SEC definition

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The SEC stands for the US Securities and Exchange Commission. It is a government agency set up to regulate markets and protect investors in the United States, as well as overseeing any mergers and acquisitions.

Set up in 1934, the SEC’s mandate is to enforce US laws on the trading of securities (financial assets), maintain fair and efficient markets, ensure investors aren’t subject to abuse and help maintain a well-functioning economy.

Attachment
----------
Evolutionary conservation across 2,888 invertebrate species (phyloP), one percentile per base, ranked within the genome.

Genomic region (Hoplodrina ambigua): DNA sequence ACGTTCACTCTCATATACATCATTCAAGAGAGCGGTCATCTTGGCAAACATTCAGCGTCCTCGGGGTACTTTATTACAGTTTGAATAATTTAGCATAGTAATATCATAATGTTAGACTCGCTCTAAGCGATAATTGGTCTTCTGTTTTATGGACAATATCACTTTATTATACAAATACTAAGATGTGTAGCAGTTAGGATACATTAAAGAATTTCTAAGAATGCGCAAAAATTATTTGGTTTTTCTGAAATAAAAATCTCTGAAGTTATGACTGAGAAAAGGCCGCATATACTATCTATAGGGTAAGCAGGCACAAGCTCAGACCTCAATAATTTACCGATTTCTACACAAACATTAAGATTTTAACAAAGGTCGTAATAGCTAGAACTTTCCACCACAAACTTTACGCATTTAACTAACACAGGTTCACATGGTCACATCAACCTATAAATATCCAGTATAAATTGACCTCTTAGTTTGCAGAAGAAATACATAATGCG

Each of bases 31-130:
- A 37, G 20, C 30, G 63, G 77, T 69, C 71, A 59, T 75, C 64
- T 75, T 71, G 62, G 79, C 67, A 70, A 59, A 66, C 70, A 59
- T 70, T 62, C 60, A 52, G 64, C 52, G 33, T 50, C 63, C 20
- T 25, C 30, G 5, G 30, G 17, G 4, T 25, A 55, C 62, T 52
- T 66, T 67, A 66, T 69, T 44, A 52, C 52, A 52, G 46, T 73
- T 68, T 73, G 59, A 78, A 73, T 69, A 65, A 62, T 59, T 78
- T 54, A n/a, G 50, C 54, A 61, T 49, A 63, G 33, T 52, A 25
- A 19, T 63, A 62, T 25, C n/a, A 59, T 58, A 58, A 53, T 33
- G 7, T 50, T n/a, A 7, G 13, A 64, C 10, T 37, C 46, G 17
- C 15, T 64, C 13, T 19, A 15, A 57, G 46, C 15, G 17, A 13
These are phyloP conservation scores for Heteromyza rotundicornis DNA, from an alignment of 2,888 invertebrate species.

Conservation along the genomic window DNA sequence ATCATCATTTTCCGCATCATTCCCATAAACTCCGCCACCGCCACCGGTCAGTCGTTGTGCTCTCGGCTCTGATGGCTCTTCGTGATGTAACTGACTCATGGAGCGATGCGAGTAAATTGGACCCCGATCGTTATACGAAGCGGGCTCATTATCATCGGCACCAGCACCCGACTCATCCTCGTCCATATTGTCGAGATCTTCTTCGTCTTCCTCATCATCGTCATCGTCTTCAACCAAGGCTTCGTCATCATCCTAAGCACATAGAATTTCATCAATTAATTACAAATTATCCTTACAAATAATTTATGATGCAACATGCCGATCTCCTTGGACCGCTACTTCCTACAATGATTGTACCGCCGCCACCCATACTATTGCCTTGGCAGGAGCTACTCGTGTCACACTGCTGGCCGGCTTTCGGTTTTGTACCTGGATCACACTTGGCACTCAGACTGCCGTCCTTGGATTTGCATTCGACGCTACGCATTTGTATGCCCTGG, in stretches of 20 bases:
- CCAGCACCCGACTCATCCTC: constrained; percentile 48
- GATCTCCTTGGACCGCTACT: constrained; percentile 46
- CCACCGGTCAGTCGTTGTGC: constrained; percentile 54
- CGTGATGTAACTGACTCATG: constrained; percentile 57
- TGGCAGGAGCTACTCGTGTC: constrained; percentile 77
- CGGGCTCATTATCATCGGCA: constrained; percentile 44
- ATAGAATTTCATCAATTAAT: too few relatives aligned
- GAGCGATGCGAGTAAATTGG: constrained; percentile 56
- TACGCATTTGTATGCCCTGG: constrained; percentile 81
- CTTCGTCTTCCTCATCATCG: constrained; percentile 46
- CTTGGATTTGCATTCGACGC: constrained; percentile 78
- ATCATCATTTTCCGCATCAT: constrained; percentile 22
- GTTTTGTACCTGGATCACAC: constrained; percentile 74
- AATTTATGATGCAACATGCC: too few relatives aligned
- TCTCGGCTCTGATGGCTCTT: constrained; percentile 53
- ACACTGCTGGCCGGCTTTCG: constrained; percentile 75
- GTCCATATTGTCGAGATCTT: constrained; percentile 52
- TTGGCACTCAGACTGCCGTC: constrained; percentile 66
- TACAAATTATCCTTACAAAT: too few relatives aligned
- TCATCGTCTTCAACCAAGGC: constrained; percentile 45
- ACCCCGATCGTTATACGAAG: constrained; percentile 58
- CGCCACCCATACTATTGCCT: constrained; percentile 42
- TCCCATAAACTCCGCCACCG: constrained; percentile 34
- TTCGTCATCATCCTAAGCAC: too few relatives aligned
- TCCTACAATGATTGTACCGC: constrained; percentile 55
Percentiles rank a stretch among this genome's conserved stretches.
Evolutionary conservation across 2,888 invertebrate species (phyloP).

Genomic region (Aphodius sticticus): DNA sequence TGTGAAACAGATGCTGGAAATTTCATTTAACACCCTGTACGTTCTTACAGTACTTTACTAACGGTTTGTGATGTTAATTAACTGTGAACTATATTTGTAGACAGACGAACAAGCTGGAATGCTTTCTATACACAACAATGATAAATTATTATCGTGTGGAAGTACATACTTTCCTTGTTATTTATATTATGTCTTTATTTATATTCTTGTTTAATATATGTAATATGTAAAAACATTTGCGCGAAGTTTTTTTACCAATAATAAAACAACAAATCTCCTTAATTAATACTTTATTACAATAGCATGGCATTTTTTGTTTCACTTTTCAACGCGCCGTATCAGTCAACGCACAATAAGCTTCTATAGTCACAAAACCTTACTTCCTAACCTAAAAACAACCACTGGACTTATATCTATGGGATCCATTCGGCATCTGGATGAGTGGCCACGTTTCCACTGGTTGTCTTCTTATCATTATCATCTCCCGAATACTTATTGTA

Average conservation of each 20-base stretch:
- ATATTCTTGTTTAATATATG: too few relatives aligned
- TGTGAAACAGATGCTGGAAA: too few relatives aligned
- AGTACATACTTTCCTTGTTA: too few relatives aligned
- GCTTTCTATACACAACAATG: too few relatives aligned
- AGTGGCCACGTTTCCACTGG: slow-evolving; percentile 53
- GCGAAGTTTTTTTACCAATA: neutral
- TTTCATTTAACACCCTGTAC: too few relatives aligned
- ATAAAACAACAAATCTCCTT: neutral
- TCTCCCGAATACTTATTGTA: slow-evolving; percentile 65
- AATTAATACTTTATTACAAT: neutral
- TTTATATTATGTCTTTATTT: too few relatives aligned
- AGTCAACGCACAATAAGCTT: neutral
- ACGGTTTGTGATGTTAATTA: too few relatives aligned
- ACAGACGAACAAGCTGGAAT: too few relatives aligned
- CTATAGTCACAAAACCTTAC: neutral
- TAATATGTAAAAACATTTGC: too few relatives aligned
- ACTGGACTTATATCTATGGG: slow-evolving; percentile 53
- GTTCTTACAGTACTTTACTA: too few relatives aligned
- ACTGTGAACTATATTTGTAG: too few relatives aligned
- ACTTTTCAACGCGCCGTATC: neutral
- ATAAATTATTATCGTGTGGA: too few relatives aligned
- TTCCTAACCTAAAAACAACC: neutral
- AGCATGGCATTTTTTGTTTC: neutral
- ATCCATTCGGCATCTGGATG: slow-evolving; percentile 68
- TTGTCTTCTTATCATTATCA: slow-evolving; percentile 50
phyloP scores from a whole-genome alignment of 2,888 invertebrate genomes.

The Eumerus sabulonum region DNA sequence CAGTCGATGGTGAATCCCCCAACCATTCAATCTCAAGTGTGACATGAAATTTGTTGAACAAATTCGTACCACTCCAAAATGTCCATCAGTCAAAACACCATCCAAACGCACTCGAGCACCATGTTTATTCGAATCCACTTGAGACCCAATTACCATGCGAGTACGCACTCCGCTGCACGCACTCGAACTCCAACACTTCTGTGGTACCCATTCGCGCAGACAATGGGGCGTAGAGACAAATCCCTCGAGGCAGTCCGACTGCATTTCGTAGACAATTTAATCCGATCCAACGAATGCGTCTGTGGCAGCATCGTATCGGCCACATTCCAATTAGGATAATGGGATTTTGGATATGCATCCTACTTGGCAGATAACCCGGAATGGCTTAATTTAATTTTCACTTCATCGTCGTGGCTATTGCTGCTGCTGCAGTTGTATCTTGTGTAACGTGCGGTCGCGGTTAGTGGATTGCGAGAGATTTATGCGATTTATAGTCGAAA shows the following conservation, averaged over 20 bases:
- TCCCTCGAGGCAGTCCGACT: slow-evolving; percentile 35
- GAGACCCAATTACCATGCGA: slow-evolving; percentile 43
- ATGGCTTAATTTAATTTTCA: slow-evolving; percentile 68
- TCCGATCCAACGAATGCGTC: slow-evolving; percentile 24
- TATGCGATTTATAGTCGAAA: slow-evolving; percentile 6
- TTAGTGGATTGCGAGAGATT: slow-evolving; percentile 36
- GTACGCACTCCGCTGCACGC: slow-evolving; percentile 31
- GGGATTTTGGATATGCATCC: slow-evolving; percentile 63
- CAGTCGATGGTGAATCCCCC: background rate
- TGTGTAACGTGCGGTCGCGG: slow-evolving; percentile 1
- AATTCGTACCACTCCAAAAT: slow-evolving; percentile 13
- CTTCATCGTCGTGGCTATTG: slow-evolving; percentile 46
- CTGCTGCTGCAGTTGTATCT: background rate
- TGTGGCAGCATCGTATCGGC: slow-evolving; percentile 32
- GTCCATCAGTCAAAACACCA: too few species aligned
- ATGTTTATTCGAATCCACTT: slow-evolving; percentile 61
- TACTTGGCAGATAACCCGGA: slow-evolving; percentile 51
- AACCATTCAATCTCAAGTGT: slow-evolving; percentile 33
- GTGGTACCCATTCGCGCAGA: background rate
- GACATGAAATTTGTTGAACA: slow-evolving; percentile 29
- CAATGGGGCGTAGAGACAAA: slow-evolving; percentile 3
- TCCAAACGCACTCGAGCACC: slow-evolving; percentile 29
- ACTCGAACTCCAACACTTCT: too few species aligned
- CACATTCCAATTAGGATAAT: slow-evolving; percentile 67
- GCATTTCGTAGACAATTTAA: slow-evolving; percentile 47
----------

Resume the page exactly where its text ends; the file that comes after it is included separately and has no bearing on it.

The SEC requires any individual who purchases more than 5% of a company’s ownership stock to declare it. It also enforces the publication of regular earnings reports from public companies, and prosecutes those who break securities laws.

The SEC is made up of a five-person commission, with each member serving a five-year term.

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